Tuesday, July 31, 2018

Two Reviews

I am Number Four by Pittacus Lore

This is book one of the seven-book Lorien Legacies series. This story has all the ingredients a middle school boy might be looking for if: he wished hormones released his superpowers, he wanted a mysterious loyal pet, wanted to talk to the most beautiful girl in the school, he finally wanted to trounce the bully and his friends, and was willing to accept help defeating an alien invasion. I found it a good read. There is a lot of backstory about the planet Lorien but it is worked in skillfully. If my summer read list wasn’t so long I might have gone for book 2. However I have to admit in long series my interest often wains after book four, but I think this might hold it. It is written in first person present.

A Man Called Ove by Frederick  Backman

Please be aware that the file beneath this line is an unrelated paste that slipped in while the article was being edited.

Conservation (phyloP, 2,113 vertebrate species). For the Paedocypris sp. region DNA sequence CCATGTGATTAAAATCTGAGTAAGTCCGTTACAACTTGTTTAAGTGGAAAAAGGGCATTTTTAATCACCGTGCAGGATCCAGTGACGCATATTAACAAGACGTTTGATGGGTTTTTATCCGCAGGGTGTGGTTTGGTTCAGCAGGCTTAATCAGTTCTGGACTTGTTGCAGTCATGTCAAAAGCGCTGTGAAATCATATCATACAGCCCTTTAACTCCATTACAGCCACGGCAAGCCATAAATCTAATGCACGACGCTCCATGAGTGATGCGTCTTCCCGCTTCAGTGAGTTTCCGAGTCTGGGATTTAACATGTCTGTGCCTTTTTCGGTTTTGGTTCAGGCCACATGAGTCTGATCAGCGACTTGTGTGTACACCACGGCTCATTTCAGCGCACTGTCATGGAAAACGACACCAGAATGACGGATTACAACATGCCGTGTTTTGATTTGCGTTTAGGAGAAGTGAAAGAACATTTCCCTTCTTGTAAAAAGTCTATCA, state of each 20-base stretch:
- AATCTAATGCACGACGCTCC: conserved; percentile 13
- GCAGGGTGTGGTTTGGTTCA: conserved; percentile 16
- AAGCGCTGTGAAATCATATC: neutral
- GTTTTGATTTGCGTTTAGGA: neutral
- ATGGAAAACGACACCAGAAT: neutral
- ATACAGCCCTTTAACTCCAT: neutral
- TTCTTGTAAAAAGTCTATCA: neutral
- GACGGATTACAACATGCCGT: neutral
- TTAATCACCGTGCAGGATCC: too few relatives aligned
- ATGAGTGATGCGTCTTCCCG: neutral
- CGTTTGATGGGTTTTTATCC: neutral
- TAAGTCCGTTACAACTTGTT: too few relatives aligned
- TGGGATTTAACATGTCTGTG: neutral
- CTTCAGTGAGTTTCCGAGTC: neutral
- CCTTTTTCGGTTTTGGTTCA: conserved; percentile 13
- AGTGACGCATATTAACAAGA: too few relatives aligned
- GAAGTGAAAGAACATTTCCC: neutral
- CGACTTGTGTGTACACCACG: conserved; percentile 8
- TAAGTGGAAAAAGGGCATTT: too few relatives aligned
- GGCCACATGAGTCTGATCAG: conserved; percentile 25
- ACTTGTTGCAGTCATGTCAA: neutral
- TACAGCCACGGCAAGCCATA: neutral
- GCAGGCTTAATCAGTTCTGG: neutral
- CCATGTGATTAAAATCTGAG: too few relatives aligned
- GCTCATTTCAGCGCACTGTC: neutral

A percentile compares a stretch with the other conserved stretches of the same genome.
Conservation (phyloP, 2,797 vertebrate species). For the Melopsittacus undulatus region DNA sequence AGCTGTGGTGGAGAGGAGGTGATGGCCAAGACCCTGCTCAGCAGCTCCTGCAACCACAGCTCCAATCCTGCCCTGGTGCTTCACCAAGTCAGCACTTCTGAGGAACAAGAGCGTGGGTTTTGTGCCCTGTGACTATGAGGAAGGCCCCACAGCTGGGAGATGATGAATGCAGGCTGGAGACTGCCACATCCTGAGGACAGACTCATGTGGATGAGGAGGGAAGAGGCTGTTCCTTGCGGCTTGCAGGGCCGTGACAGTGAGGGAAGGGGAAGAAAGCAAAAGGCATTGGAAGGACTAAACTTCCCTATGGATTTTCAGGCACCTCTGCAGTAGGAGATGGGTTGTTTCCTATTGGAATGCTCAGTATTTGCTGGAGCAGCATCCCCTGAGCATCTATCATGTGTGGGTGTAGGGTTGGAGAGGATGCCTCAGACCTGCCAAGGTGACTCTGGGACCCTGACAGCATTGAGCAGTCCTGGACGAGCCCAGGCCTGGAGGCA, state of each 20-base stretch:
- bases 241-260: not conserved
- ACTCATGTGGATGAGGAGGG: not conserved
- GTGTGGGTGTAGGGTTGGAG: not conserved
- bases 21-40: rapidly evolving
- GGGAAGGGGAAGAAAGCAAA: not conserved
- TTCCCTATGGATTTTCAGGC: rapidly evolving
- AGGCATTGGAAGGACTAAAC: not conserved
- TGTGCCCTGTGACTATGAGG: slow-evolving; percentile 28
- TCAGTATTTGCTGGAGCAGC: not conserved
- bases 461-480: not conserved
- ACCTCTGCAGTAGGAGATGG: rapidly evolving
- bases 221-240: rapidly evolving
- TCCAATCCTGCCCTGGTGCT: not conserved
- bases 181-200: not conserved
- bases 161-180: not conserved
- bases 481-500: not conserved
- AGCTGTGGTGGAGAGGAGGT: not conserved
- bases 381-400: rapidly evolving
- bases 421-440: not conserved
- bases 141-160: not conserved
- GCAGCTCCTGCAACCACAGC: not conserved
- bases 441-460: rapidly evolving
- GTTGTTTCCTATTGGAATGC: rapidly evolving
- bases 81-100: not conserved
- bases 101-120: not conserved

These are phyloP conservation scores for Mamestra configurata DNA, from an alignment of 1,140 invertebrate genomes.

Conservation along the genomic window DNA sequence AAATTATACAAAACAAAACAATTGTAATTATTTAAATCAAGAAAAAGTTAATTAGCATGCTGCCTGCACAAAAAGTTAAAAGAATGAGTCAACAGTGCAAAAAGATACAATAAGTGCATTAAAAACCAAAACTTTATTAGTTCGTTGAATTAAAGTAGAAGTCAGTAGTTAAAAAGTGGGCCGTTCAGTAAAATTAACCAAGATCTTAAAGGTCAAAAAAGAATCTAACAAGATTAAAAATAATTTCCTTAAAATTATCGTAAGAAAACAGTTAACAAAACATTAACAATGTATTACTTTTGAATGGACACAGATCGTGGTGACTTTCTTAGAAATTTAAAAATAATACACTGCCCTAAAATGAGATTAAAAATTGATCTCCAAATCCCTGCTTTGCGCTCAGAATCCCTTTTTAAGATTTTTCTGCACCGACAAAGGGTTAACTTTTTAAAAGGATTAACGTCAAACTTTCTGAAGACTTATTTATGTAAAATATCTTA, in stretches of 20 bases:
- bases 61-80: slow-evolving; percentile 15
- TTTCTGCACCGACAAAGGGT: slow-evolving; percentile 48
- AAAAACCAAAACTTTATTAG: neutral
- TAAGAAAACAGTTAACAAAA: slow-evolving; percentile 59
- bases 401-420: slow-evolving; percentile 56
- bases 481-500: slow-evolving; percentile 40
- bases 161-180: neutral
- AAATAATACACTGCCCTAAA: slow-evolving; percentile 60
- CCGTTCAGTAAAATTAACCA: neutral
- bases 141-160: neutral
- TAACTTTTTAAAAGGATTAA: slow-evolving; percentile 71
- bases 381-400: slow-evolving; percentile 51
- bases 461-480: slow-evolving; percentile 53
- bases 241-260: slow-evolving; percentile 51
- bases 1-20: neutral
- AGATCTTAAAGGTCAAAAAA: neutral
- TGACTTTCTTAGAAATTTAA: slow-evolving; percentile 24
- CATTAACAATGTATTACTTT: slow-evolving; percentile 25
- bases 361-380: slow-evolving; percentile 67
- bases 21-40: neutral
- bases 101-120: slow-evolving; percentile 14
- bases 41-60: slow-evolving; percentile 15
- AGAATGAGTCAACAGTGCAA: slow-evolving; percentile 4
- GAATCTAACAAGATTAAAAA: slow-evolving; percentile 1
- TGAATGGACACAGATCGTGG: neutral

Listed on the reading list As a Man Named Of, I chose to read the name that way. Ove feels he can contribute to the world by at every turn upholding principles and order. The story is set in Sweden but it seems more like a Soviet state from Tolstoy or Kafka. Even though both Saabs and Volvos are Swedish cars Ove believes only the Saab is worth owning. After GM buys Saab he never buys another car. When his neighbor buys a Volvo their relationship hits rocky ground and when the neighbor trades the Volvo for a BMW that is the end. Ove appears as an angry man with a temper. Slowly his backstory is told and we understand some of the things that have shaped him and scarred him. And slowly we begin to understand Ove. But what also emerges is that maybe Ove just doesn’t know how to exist in a world of silly politeness and excessive small talk and where you can’t even get a plain black coffee in a coffee shop. He several times tells us ‘it is not what a man does but what he says.’ Ove never turns down a request for help. He might grunt or curse but he doesn’t say no.  He does this not because he has a good heart but because it is the right thing to do and because it is what his wife would have wanted him to do. This is a densely narrative book, but very rewarding.

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